Following in the footsteps of his famous father (Dale), Jason Jarrett has been building some solid credentials on the racetrack. As a matter of fact, his driving talent has landed him a full-time ride for 1999 in the #33 Busch Series car sponsored by Bayer, Alka Seltzer, Visionaire, and Coca Cola. Bace Motorsports out of Charlotte, North Carolina, owns the car.
Among the many races Jarrett participated in during 1998 was the NASCAR Busch Series Challenge race (also called the Hooligan) at the Charlotte Motor Speedway in October. Unfortunately for him, the result of the race was not what he had in mind, as you can see from this sequence captured by photographer Paul Melhado.
Although a picture is worth a thousand words, we wanted to get Jarrett's take on this sequence of events. Here is what he told us.
"About two laps before the accident we had a restart, and during the restart I got jammed up and had to back off the throttle. Then I got going again and got a good run off Turn 2 and backed off going into 3. On the next lap, I got an even better run off Turn 2 and got up under the #35 (Lyndon Amick) and #04 (Kerry Earnhardt) cars. When I did, we were basically running three-wide down the backstretch, and I was in the inside. As I got to Turn 3, I probably should have stayed on the gas, but I didn't. When I backed out, my right front clipped the left rear of the #35 car and then everything broke loose. I knocked the #35 car into the #04 car, then the #35 began doing a revolution and at one point we were nose to nose.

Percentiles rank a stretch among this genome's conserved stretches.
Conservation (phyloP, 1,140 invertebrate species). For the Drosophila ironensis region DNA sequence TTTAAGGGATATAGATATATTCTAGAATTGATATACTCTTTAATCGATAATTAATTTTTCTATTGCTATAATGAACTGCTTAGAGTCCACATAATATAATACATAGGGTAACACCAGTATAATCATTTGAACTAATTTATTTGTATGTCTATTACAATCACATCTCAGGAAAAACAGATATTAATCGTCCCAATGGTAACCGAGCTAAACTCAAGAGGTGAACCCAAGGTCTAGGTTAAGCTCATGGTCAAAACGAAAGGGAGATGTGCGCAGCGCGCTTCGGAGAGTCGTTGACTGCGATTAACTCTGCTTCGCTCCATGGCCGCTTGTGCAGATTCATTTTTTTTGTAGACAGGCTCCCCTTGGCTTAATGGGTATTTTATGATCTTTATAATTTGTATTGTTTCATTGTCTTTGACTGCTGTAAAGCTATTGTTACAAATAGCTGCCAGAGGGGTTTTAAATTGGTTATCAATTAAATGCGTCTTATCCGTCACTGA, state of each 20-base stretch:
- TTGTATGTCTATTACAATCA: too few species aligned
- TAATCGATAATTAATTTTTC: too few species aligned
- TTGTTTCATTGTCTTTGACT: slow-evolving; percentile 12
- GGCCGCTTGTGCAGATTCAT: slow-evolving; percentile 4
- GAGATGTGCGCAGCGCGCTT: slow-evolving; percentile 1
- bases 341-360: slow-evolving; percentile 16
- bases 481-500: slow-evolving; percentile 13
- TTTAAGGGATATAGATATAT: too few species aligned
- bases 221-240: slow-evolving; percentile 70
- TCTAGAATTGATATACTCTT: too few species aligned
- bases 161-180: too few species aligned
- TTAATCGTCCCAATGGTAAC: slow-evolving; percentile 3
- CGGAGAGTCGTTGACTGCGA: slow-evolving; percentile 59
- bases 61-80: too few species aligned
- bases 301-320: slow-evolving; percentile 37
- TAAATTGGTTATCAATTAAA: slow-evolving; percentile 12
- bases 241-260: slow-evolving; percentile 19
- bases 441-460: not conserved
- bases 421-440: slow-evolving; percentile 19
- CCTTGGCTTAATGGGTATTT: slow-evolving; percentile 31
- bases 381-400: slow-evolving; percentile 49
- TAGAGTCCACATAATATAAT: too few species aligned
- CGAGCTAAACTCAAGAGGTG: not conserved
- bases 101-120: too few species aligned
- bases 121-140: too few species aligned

"While all of this was going on, the #43 car (Kevin Grubb) was carrying so much speed he hit my left rear. At one point all three of us (#35, #11, and #43) were up on the outside wall. The whole thing began to slow down, then my car (#11) and the #43 car wound up nose to tail.
"I don't think any of us ever quit rolling. It just seemed to happen, and then we either drove away or drove into the pit. The #43 and I just drove down into pit road. The crash pancaked my left side, tore up the right front suspension, and knocked the rear end over, so we were finished for the day.
"I don't think anybody got hurt except for my feelings. The way I explained it to Lyndon Amick was, when you get into a stupid situation like that, sometimes you do something stupid."